\begin{equation*}Q_{{\mathrm{OFFfast}}} \left \left(V_{{\mathrm{P}}}\right) \right = \left \left[1-P_{{\mathrm{o}}} \left \left(V_{{\mathrm{P}}}\right) \right \right] \right \left \left[Q_{{\mathrm{C}}} \left \left(V_{{\mathrm{P}}}\right) \right -Q_{{\mathrm{C}}} \left \left(HP\right) \right \right] \right \end{equation*}
13

For a particular pulse voltage (VP) and holding potential (HP), the second term in this expression can be determined by measuring the fast component of ON charge:

\begin{equation*}Q_{{\mathrm{ONfast}}} \left \left(V_{{\mathrm{P}}}\right) \right = \left \left[Q_{{\mathrm{C}}} \left \left(V_{{\mathrm{P}}}\right) \right -Q_{{\mathrm{C}}} \left \left(HP\right) \right \right] \right \end{equation*}
14

Therefore, Po can be estimated by comparing fast components of ON and OFF charge:

\begin{equation*}P_{{\mathrm{o}}}=1- \left \left[{ \left \left[Q_{{\mathrm{OFFfast}}} \left \left(V_{{\mathrm{P}}}\right) \right \right] \right }/{ \left \left[Q_{{\mathrm{ONfast}}} \left \left(V_{{\mathrm{P}}}\right) \right \right] \right }\right] \right \end{equation*}
15

Fig. 10 A plots the steady-state Po–V relationship estimated in this way for three experiments where QOFFfast(VP) was measured after a 20-ms pulse and QONfast(VP) was determined from an exponential fit to IgON (i.e., Qfast). Although measurements are scattered, reflecting, in part, the previously noted difficulties in separating QOFF components, the data generally follow the shape of the Po–V relationship predicted by the original model parameters (Fig. 10 A, Case A) but are shifted to more negative voltages. Two additional Po–V relationships (Cases B and C) are superimposed on the data and will be used throughout this analysis. Case B indicates the prediction of the allosteric scheme (Scheme I) when the equilibrium constant L is increased 12-fold (equivalent to ΔΔG = 2.5 kT) while leaving the other parameters unchanged. The Po–V relationship indicated by Case C is roughly the same shape as Case A but is shifted along the voltage axis. Case C was not generated by a gating scheme but can be used in combination with the QC and QO relationships defined by the original model to make predictions about the voltage dependence of different charge movement components. As discussed below, various aspects of the data are consistent with these altered Po–V relationships.

The predicted amplitude of the slow component of OFF charge is directly proportional to Po:

\begin{equation*}Q_{{\mathrm{OFFslow}}} \left \left(V_{{\mathrm{P}}}\right) \right =P_{{\mathrm{o}}} \left \left(V_{{\mathrm{P}}}\right) \right \left \left[Q_{{\mathrm{O}}} \left \left(HP\right) \right -Q_{{\mathrm{C}}} \left \left(HP\right) \right \right] \right \end{equation*}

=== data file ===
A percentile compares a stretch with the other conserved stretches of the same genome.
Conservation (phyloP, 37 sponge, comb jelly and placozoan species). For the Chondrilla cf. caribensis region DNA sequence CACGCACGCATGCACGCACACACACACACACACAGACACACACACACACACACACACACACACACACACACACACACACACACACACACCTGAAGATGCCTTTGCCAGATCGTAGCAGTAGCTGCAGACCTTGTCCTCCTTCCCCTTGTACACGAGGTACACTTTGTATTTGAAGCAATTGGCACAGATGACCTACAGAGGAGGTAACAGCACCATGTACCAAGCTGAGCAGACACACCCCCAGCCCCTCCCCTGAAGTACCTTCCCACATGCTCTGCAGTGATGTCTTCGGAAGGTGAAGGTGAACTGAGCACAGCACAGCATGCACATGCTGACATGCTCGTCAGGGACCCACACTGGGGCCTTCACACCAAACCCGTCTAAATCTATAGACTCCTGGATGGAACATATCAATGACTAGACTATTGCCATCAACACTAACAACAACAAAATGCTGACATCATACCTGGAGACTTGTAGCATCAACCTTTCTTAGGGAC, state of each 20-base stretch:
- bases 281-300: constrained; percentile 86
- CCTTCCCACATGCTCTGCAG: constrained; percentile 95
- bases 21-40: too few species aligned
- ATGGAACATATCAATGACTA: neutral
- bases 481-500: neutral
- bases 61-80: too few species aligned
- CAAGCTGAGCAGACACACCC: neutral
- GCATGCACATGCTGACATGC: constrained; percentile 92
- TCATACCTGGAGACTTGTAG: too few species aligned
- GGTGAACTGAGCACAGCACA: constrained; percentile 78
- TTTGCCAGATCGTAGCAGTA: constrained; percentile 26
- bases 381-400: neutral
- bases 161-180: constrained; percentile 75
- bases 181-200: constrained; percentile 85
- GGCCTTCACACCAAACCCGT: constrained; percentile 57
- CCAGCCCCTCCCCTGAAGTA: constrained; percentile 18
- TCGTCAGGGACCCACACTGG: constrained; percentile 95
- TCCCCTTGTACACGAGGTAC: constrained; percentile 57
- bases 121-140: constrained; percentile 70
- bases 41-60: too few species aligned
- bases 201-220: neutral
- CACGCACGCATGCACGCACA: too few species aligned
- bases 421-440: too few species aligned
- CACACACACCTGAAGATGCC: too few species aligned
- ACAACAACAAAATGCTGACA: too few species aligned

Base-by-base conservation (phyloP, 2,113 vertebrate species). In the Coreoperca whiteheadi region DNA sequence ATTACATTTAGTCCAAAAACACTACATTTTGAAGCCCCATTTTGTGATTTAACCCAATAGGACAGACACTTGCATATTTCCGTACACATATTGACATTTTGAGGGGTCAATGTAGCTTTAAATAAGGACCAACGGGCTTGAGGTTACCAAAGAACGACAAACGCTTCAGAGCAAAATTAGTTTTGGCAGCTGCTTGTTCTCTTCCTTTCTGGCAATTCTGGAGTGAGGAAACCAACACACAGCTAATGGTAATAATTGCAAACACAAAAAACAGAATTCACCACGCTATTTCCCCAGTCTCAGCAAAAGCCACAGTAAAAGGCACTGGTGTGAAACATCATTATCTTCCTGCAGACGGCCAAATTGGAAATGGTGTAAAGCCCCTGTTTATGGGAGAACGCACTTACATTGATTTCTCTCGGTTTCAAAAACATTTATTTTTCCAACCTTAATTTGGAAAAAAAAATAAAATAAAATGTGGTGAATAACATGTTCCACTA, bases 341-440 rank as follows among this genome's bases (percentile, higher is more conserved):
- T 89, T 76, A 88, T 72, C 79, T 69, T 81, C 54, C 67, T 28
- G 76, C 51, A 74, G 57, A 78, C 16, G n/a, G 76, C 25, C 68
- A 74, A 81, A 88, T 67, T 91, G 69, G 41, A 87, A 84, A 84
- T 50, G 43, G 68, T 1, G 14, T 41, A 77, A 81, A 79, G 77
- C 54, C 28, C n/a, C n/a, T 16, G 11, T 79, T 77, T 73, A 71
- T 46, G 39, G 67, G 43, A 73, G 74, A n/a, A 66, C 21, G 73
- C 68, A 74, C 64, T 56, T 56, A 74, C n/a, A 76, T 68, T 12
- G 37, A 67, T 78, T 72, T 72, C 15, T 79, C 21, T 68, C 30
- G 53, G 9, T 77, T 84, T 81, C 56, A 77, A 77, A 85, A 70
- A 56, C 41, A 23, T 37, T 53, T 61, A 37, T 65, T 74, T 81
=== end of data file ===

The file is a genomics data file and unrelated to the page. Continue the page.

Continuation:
16

Fig. 10 B plots normalized QOFFslow versus voltage for the same experiments as in Fig. 10 A. Again, the data follow the general shape of the Po–V relationship predicted by Case A but appear shifted to more negative voltages. The model relationships were generated from the above expression for QOFFslow where Po was specified by Case A, B, or C in Fig. 10 A and QO and QC were determined from the parameters assigned to the original model as illustrated in Fig. 8 E. The data and model traces were normalized to the total fast charge movement QTfast for each experiment. According to the model QTfast = 4zJ, therefore, the maximum amplitude of the normalized data should be [QO(HP) − QC(HP)]/4zJ. That the data fall within the amplitude range predicted by the model is therefore consistent with the relative amplitudes of QO(HP), QC(HP), and zJ specified in the model.

The Medium component of OFF charge is larger and therefore easier to measure than QOFFslow but its voltage dependence is determined by QO(V) as well as Po(V):

\begin{equation*}Q_{{\mathrm{OFFmed}}} \left \left(V_{{\mathrm{P}}}\right) \right =P_{{\mathrm{o}}} \left \left(V_{{\mathrm{P}}}\right) \right \left \left[Q_{{\mathrm{O}}} \left \left(V_{{\mathrm{P}}}\right) \right -Q_{{\mathrm{O}}} \left \left(HP\right) \right \right] \right \end{equation*}
17

Fig. 10 C compares the normalized QOFFmed–V relationships to the model predictions. Again, the data plots are similar in shape and magnitude to the prediction of Case A but are shifted to more negative voltages. Both data and model predictions were normalized to QTfast as in Fig. 10 B such that the maximum amplitude should be [QO(VP) − QO(HP)]/4zJ. Therefore, the magnitude of QOFFmed is consistent with QO(V) and zJ specified in the model.